Real Estate Notes vs REITS
With interest rates at historic lows, and trillions of Fed stimulus dollars driving up asset prices, investors are turning to real estate as the go-to asset class for 2021. But what will be the best way to invest as the economy rebounds from Covid? In this article, we compare investing in real estate notes with real estate investment trusts (REITs).
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Real Estate in 2021
As we are all now very much aware, the current economic climate is defined largely by Federal money printing and low interest rates. As investors, it is important for us to understand what this means, and how to adapt our strategy, and objectives accordingly.
Rising Asset Prices
One thing is certain; most of the trillions of dollars that have been added to the economy have ended up in the pockets of the rich. As such, they are being spent on things that the rich spend their cash on.
The rich do not spend their excess billions on more bread and milk than they would normally buy. So, demand for – and therefore the prices of – consumer goods have not risen in any concerning way. In fact, the rich typically use their money to buy assets like stocks, bonds, gold, and real estate. Therefore, asset prices have continued to rise despite the economic devastation caused by the global Covid pandemic.
Money Flows Upwards
Even the money that has been handed out to citizens directly has very quickly flowed back upstream in the form of rents and mortgages. And so, it is the owners of assets whose wealth is preserved, while the rest of us are left to pay it back in the form of higher taxes, higher asset prices, and the devaluation of cash.
Add into the mix super-low interest rates driving better-than-ever affordability in the housing market, as well as a desperate need among investors for alternative sources of income, and you have a perfect investment case for real estate in 2021.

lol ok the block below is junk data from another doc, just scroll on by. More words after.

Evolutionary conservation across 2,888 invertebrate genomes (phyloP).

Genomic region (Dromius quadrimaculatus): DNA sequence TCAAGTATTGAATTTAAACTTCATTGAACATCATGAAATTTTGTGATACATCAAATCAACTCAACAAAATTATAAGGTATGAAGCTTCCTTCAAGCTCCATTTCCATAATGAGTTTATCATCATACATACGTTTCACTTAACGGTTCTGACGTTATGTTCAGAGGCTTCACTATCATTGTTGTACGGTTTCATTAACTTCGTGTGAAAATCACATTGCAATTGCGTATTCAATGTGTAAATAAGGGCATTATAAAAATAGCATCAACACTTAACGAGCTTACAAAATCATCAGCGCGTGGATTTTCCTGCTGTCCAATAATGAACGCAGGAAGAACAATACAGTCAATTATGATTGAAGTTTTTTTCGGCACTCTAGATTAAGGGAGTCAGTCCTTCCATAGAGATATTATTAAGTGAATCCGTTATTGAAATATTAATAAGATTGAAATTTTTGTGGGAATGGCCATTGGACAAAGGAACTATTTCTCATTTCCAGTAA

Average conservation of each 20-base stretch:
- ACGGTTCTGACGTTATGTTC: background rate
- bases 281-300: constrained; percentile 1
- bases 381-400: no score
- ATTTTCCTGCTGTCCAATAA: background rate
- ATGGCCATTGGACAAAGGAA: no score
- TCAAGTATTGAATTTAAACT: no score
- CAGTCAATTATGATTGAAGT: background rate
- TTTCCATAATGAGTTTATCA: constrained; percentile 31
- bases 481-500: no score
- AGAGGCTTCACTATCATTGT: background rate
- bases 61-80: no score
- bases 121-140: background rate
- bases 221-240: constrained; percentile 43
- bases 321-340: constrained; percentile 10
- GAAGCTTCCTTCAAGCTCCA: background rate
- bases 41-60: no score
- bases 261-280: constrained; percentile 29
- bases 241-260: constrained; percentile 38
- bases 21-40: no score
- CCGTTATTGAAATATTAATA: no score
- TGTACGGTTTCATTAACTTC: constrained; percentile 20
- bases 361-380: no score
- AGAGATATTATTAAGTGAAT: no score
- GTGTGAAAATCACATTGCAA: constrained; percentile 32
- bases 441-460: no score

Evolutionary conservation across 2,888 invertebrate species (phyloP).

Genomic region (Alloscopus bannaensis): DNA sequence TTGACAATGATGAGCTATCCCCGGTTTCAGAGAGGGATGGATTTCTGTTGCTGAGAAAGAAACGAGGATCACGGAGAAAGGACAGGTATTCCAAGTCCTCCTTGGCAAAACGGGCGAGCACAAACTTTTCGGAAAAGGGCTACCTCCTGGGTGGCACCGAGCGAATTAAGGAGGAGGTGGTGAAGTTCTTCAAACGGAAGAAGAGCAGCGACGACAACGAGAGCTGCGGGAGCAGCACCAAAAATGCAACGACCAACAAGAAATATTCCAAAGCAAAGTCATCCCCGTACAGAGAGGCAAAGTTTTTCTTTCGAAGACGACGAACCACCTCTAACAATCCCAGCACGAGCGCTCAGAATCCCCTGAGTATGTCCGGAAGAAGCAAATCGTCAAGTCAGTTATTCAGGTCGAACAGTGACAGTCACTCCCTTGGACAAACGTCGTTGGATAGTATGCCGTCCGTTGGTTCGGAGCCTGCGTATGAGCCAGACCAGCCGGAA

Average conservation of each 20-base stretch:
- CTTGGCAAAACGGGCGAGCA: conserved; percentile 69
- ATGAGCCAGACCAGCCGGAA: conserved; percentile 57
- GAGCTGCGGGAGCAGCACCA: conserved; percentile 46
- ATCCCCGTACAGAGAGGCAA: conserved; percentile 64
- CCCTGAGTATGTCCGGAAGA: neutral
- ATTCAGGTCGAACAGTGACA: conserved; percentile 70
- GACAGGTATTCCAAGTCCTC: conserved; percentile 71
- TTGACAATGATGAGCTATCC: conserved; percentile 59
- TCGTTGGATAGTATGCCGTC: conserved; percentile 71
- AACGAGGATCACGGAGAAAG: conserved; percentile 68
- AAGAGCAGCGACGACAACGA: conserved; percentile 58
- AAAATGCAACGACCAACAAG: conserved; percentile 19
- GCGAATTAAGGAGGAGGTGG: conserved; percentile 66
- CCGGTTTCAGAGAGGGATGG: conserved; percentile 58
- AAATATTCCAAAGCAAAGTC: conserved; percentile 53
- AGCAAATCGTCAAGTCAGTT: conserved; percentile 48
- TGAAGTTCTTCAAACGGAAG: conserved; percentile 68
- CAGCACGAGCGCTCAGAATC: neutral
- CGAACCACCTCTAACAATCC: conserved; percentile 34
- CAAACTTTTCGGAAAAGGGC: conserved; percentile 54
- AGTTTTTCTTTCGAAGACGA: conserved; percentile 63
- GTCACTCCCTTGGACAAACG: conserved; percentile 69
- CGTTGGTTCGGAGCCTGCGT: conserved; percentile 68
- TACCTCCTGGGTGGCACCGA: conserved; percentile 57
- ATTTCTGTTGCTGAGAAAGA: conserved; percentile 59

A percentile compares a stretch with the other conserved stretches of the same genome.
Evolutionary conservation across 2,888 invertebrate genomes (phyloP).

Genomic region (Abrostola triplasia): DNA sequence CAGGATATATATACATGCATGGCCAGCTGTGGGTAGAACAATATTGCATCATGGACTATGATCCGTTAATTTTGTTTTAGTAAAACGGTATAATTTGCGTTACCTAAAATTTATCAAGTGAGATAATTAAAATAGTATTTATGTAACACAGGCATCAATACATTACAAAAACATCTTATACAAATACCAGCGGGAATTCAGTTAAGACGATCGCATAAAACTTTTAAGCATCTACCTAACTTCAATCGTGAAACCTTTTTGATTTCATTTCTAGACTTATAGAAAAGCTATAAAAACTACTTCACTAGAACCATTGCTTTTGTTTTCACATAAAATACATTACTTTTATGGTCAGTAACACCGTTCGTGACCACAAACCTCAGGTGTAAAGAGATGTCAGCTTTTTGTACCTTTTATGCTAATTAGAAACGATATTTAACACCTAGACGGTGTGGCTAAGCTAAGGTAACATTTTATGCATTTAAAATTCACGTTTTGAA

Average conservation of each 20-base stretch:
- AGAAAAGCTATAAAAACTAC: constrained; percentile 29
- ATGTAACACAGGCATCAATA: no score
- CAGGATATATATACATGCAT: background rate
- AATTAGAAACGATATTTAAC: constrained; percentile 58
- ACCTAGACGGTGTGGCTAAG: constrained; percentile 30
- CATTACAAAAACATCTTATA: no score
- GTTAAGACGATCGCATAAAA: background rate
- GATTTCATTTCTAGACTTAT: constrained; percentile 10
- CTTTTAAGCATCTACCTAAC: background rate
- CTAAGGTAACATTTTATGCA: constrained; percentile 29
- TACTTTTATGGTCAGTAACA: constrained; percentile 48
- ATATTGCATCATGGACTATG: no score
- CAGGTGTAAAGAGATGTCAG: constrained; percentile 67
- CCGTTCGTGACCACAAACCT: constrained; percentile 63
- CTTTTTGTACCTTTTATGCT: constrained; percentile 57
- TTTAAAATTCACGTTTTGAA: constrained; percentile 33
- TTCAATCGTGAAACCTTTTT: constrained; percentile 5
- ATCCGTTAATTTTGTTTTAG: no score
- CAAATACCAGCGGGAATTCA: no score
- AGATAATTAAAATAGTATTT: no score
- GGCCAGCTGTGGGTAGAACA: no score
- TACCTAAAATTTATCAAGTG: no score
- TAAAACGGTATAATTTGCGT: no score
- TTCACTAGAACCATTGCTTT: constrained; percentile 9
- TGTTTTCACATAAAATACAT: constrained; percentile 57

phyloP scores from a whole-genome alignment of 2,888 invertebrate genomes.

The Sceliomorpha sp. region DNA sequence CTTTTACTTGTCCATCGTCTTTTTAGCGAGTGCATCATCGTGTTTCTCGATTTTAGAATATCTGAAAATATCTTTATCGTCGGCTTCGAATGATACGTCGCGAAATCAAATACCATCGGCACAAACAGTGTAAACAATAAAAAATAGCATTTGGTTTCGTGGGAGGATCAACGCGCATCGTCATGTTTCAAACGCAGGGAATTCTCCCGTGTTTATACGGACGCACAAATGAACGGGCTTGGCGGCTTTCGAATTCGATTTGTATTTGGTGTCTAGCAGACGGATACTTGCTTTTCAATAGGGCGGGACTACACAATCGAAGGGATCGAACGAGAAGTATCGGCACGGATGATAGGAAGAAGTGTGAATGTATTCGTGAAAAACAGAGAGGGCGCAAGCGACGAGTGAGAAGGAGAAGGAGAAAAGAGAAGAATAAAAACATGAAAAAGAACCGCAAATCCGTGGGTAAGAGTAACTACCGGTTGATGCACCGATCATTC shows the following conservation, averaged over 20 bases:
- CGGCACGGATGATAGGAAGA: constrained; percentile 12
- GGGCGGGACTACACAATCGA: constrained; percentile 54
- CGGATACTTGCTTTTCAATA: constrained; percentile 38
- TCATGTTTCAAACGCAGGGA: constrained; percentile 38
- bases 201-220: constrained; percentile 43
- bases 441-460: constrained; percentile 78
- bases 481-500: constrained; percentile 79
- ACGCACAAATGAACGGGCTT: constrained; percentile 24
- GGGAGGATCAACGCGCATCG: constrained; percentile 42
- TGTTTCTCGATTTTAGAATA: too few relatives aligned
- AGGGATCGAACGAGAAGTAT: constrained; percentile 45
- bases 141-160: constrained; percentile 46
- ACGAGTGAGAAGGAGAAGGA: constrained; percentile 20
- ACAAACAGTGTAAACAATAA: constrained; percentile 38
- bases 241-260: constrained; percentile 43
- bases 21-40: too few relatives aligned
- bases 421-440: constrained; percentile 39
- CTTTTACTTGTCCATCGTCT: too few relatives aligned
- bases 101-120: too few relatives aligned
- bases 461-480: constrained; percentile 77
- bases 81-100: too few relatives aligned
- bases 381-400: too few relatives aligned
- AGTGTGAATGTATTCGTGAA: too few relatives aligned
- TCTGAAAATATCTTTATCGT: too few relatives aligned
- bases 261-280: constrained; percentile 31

But how to invest? Of course, there are lots of options. Real estate is, after all, one of the most accessible investment assets. Anyone can buy a property – providing they can come up with the cash of course.
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What is a Real Estate Note?
Real estate notes are effectively debt instruments. They can be a great way to invest in real estate without having to own costly and time-consuming assets like houses, apartment complexes or other high-maintenance assets. Investors tend to buy real estate notes for the income they produce, or to take ownership of the underlying real estate at a discount to market value.
The Note and the Lien
In actual fact, there are two parts to what is commonly referred to as a ‘real estate note’: a promissory note, and a lien such as a trust deed or mortgage deed. The note is a contract between borrower and lender. This contains the terms and conditions of the loan such as the amount of the debt, interest rate and repayment schedule.